Here’s the latest alert from Council on American-Islamic Relations (CAIR):
CAIR SEEKS FBI PROBE OF ‘HATE CRIME’ AT TN MOSQUE
Political, religious leaders asked to repudiate growing Islamophobia
(WASHINGTON, D.C., 4/10/07) — A prominent national Islamic civil rights and advocacy group today called on the FBI to investigated what Tennessee law enforcement authorities are calling a “hate crime” targeting a mosque in that state.
The Washington-based Council on American-Islamic Relations CAIR said worshipers at the Islamic Center of Clarksville found a defaced copy of the Quran, Islam’s revealed text, on the front steps of the mosque just before communal prayers (Jummah) on Friday. Two strips of bacon, which is prohibited for Muslims to eat, were smeared in the Quran. Local police are investigating the incident as a hate crime.
SEE: Muslims on Alert After Hate Crime (Leaf-Chronicle)
“We once again urge local, state and national political and religious leaders to repudiate the growing level of anti-Muslim rhetoric in our society that can lead to such troubling incidents,” said CAIR Executive Director Nihad Awad.
According to the Clarksville Leaf Chronicle, two hours before the 1 p.m. Friday service, the Koran was found on the front steps of the Islamic Center. Someone had written “Mohammad pedophile” on the front, and an (unnamed) expletive was on the inside, smeared under two strips of bacon. Not only did the local police report it as a hate crime, but they said they would contact the FBI. Mosque representatives are meeting with the City Mayor Johnny Piper to see what he can do as well.
This is a clear example of how hate crime laws are being used to impose sharia law, in the guise of religious special accomodations, and in place of U.S. federal or state laws. I’m not a lawyer, so correct me if I’m wrong — that’s why we have a comments section — but under the current laws in Tennessee and the U.S., these are facts of the case:
1. The Koran — simply a book under our laws, rather than “Islam’s revealed text,” and therefore not subject to the special treatment required by sharia law — belonged to whoever put it on the steps. So no theft or defacement of someone else’s property was involved. If I had left a Bible on their steps, would that have been a hate crime? Or a Koran from Yemen, not accepted by the Wahhabi cult?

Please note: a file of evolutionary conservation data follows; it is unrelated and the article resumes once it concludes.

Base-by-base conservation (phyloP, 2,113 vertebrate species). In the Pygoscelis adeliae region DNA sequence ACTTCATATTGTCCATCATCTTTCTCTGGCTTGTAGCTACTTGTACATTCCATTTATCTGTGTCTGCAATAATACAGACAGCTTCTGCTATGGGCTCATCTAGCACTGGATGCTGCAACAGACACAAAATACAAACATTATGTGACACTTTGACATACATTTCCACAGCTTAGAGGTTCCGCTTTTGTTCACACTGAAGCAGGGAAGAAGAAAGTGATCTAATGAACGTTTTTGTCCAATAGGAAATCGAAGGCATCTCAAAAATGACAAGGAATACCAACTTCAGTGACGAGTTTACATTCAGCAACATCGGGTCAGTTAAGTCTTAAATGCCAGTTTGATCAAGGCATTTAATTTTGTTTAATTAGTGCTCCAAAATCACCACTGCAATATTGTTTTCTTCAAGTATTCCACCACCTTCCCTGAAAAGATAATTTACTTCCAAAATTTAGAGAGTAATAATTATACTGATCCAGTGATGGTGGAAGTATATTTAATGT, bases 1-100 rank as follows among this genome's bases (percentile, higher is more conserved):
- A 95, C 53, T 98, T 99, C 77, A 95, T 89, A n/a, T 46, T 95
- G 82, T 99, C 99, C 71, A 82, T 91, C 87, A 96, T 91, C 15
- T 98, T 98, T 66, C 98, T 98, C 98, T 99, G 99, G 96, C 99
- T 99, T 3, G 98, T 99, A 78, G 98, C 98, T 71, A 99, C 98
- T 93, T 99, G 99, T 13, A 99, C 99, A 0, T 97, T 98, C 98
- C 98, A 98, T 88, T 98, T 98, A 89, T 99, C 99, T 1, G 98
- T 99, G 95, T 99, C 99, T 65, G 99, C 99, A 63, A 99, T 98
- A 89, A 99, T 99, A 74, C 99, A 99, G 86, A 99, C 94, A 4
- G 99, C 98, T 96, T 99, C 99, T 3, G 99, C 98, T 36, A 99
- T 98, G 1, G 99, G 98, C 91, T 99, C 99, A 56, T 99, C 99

2. Leaving a Koran on a property’s steps — again, just a book like any other, under our law rather than sharia law — does not vandalize that property. Maybe you can define it as littering, but “hate crime littering” seems a bit of a dhimmitude stretch when it’s a single book and two pieces of bacon, neatly placed inside the book.
3. Writing in a book, including a Torah, New Testament, Bible, Lolita, The Pentagon Papers, the Yellow Pages or the Koran (again, just a book under any laws other than sharia) is permitted under the First Amendment. Writing an expletive in a book is permitted under the First Amendment. Writing that Mohammed was a pedophile is permitted under the First Amendment, and is also amply documented by both Islamic and other scholars of the Koran.
[Scriptural Evidence] Volume 7, Book 62, Number 64: Sahih Bukhari [the most venerated and authentic Islamic source]
Narrated ‘Aisha: that the Prophet married her when she was six years old and he consummated his marriage when she was nine years old, and then she remained with him for nine years (i.e. till his death).